Paul Mann

Paul Mann 1

In the preceding post, Daniel Kraus’ new Blood Sugar from the Hard Case Crime line depicted a Good Girl Art pinup style Halloween witch on its cover, done by Salt Lake City, Utah artist and illustrator, Paul Mann.

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In fact, Mann seems to be Hard Case Crime’s current go-to artist, if you check out their site. You can also go to paulmannartist.com to find out more about this talented artist and his traditionally styled work.

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Just Ignore The Witch.

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Snowing again this morning, looking more like December than October for the second day in a row, but a great big Happy Halloween to you too…

I’ve bought most of the Hard Case Crime line’s titles, from before and after their Titan acquisition. I may have a soft spot for the earlier releases reintroducing us modern readers to forgotten postwar paperback original crime classics, and for having the why-didn’t-someone-think-of-this-before bright idea to package them just like the rack sized pocketbooks they emulated…right down to the cover art.

Daniel Kraus’ Blood Sugar is still on order from my local bookseller and not in yet, whether because it’s sold so well that it’s already out of stock, or the early October publication date wasn’t met…or maybe the counter clerk’s just fibbing to me. Who knows? Clearly it won’t arrive before Halloween, though I did want it for a holiday read.

Apparently, Paul Mann’s fun cover art is a fooler, though. The line is called Hard Case Crime. But Blood Sugar isn’t a retro-pulpy mystery with a fetching witch up to some kind of criminal or even supernatural hijinks. Look closer and you’ll note that the illustration only depicts a calendar’s October pinup. The story actually deals with that most familiar Halloween urban myth (or is it just a myth?): A twisted recluse, aided by three outcast kids, seeks revenge on the neighborhood children with trick-or-treat candy boobytrapped with razor blades, broken glass, drugs and poison.

Chicago author Kraus is the cowriter, along with Guilermo del Toro, of the Oscar winning The Shape of Water. Let’s hope no quirky oddballs get any ideas this year after reading Blood Sugar. Which, it seems, everyone else might do before me.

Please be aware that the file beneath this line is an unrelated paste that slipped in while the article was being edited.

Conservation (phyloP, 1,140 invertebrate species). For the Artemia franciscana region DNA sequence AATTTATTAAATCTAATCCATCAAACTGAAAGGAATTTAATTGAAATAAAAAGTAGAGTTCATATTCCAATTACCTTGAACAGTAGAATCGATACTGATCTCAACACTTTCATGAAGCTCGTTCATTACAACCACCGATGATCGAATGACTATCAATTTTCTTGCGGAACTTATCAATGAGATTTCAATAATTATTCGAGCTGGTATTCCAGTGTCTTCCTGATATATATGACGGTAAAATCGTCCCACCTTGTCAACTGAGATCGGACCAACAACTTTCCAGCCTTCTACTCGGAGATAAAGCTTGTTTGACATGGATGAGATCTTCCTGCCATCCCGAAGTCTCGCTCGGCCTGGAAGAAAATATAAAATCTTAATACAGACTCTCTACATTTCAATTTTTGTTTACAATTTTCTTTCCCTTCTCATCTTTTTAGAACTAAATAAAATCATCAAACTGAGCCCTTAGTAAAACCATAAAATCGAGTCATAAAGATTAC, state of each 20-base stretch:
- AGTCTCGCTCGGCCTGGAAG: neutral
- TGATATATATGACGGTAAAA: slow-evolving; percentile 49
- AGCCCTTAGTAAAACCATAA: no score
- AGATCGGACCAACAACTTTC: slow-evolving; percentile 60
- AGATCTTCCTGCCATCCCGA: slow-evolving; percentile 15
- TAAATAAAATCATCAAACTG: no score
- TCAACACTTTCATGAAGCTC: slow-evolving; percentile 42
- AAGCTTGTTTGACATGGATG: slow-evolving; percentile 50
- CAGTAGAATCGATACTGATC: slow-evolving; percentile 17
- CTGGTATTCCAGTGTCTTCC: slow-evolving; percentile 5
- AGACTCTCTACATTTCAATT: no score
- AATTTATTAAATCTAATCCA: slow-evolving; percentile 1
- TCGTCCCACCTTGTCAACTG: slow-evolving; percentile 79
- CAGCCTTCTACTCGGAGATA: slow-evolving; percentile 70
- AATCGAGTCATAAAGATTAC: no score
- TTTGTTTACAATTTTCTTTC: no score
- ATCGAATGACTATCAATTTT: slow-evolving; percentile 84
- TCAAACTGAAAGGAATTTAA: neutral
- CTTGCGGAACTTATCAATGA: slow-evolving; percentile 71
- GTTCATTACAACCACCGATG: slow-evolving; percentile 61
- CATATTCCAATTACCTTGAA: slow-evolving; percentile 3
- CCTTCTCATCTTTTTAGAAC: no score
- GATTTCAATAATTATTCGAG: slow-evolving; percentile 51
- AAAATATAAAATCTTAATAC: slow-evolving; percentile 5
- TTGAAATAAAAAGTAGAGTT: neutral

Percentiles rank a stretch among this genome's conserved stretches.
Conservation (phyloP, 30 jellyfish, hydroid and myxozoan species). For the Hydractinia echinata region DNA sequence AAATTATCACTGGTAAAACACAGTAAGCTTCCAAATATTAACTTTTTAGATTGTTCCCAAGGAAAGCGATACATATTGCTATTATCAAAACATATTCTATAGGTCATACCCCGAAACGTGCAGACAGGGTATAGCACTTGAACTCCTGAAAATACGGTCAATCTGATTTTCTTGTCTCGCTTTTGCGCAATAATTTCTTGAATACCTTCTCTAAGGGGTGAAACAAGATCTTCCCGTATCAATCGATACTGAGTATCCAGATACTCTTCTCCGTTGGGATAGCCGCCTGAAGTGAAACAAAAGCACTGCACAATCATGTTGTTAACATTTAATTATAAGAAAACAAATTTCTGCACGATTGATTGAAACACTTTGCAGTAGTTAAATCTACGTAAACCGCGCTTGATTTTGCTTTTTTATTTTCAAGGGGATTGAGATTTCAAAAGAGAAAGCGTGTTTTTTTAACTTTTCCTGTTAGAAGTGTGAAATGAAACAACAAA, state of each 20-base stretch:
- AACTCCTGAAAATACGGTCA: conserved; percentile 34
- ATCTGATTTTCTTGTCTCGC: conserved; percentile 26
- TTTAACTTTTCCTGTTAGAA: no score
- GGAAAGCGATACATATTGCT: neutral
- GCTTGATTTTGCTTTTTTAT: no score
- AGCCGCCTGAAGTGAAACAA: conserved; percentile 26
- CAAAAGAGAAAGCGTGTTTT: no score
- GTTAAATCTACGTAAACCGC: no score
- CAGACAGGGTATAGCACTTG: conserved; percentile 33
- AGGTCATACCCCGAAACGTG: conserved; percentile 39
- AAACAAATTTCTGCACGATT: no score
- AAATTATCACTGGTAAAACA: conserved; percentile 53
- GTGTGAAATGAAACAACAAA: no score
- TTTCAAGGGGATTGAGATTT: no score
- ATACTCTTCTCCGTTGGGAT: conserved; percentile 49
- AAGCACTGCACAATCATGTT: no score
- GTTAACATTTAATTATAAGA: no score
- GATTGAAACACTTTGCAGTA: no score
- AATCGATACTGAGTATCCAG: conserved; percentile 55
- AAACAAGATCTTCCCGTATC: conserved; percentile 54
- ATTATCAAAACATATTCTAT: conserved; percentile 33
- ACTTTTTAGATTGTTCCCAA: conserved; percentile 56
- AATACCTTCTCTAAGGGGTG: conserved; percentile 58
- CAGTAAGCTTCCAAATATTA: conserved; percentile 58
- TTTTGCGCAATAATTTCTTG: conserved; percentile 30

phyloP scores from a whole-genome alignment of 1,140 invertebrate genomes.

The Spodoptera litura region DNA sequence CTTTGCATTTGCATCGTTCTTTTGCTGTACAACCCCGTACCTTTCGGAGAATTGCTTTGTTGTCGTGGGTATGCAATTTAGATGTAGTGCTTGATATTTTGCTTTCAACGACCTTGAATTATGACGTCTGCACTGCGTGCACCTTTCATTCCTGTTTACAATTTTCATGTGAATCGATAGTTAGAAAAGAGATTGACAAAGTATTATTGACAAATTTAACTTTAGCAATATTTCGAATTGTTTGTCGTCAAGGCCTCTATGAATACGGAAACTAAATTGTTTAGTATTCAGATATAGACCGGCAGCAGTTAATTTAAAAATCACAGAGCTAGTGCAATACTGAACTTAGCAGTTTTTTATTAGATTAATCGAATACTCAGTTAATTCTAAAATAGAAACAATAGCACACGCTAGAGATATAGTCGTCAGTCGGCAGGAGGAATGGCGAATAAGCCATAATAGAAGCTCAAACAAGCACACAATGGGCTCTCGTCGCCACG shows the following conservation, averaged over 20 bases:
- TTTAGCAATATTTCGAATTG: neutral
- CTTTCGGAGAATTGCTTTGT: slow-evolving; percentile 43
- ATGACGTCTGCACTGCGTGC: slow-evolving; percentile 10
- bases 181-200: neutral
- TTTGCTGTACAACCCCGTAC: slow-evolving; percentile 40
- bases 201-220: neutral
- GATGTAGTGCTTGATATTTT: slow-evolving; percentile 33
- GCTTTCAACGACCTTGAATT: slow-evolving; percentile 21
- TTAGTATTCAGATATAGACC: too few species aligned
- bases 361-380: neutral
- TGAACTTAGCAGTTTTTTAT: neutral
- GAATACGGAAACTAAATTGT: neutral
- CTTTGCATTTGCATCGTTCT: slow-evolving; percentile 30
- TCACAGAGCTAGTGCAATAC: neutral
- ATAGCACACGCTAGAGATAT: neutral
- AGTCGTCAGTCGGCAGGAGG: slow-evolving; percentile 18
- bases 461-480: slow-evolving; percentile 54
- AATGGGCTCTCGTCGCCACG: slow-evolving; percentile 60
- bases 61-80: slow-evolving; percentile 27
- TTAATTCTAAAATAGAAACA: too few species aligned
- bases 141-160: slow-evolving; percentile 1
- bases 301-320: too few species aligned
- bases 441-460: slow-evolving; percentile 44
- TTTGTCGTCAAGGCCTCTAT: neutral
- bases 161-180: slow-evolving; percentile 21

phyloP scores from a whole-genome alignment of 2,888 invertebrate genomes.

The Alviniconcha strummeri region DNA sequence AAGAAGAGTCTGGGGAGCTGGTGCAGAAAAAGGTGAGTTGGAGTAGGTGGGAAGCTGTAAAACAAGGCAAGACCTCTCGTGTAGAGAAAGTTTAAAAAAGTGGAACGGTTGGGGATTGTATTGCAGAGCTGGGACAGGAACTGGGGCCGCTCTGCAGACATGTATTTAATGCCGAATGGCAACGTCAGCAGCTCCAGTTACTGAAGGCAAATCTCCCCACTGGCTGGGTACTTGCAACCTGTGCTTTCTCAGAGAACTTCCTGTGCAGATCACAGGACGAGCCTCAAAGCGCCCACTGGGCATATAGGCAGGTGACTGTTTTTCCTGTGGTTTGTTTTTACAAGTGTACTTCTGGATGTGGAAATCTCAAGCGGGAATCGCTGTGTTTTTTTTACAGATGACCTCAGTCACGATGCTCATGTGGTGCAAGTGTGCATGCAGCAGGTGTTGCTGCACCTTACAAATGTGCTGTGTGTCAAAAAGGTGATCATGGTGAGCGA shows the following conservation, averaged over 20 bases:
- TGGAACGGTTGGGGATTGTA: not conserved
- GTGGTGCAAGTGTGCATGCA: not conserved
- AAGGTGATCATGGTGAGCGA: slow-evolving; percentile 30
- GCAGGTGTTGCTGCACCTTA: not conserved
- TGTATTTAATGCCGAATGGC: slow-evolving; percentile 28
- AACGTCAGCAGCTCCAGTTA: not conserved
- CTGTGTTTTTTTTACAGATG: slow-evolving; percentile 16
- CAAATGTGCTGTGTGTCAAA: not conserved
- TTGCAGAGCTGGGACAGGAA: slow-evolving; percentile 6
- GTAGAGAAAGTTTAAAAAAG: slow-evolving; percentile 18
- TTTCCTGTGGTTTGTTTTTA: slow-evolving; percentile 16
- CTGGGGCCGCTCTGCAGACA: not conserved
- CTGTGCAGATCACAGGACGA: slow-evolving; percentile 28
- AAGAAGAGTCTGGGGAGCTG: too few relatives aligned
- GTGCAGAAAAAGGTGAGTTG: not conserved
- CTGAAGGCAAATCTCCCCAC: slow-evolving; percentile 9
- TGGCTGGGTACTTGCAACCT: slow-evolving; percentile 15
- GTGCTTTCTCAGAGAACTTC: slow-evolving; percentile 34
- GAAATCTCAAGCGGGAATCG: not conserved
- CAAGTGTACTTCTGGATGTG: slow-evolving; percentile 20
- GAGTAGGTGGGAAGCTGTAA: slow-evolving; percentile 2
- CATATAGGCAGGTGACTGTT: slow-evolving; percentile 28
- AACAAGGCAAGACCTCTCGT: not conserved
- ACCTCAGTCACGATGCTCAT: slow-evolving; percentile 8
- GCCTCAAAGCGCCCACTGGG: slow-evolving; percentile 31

Mark of The Vampire.

Inside Detective - Mark Of The Vampire April 1939 copy

Mark of The Vampire? No, it’s not a feature on MGM’s 1935 Todd Browning film with Bela Lugosi donning the black cape (only the second time onscreen, I think).

This “Mark of The Vampire” is from the 1939 issue of Inside Detective magazine with cover art by illustrator Albert Fisher, and is a lurid ‘all-true’ story about an Oakland, California ‘vampire killer’, his victim found in a lovers lane.

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I’d been planning on something goofy for later Halloween evening, once the trick-or-treaters stop ringing the bell, that is. Instead of watching creepy classics (and I have a few on DVD), maybe just a horror comedy like Victoria Justice in The Boy Who Cried Werewolf (what, you don’t have any guilty pleasures?) or perhaps the first Elvira movie with…well, Elvira, of course.

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But I know I have MGM’s 1935 Mark of The Vampire lurking somewhere on my shelves. Bela Lugosi, ultra-creepy Carrol Borland as his vampire daughter Luna, the two Lionel’s – Barrymore and Atwill – as an investigator and police inspector in a mid-1930’s visual delight of gothic eeriness, despite Todd Browning’s insistence on inserting intrusive comedic bits that really…just…aren’t. Originally titled The Vampires of Prague, adapted from Browning’s silent era London After Midnight (the Holy Grail of lost silent era films) and based on a scenario by Guy Endore, the film deals with the death of a Bohemian nobleman, apparently a victim of Count Mora and his daughter Luna, the local vampires. But near the film’s end, it’s all revealed as an elaborate ruse to catch a very human murderer with his eye on the victim’s daughter. I’ve never decided if Todd Browning was a genius or a hack (most likely a little of both) but the man sure could set up some stunning visuals, and Mark of The Vampire, for all of its flaws, is classic horror eye candy.

Hmmm…I could go gloomy and gothic instead of ‘goofy’, couldn’t I?

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Pulpy Vampire Noir

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Happy All Hallows-Eve-Eve. Doesn’t quite look like Halloween hereabouts today. More like Xmas-Eve, with the snow falling this morning.

The preceding post looked at the “blurred lines” between horror and noir, as addressed by Zach Vasquez in a 10.29.19 Crime Reads article. Crime and horror often go hand in hand, with some ‘suspense’ novels more accurately billed as horror and some horror novels devoid of anything remotely supernatural but chock full of grisly stuff being done by sadistic crazed criminals. ‘Noir’ and horror can intersect, sharing hopeless quests, battles between indistinct shades of good and evil, shadowy figures in long cape-like coats emerging from the fog and evil seductresses tricking fools into (figuratively, at least) selling their souls.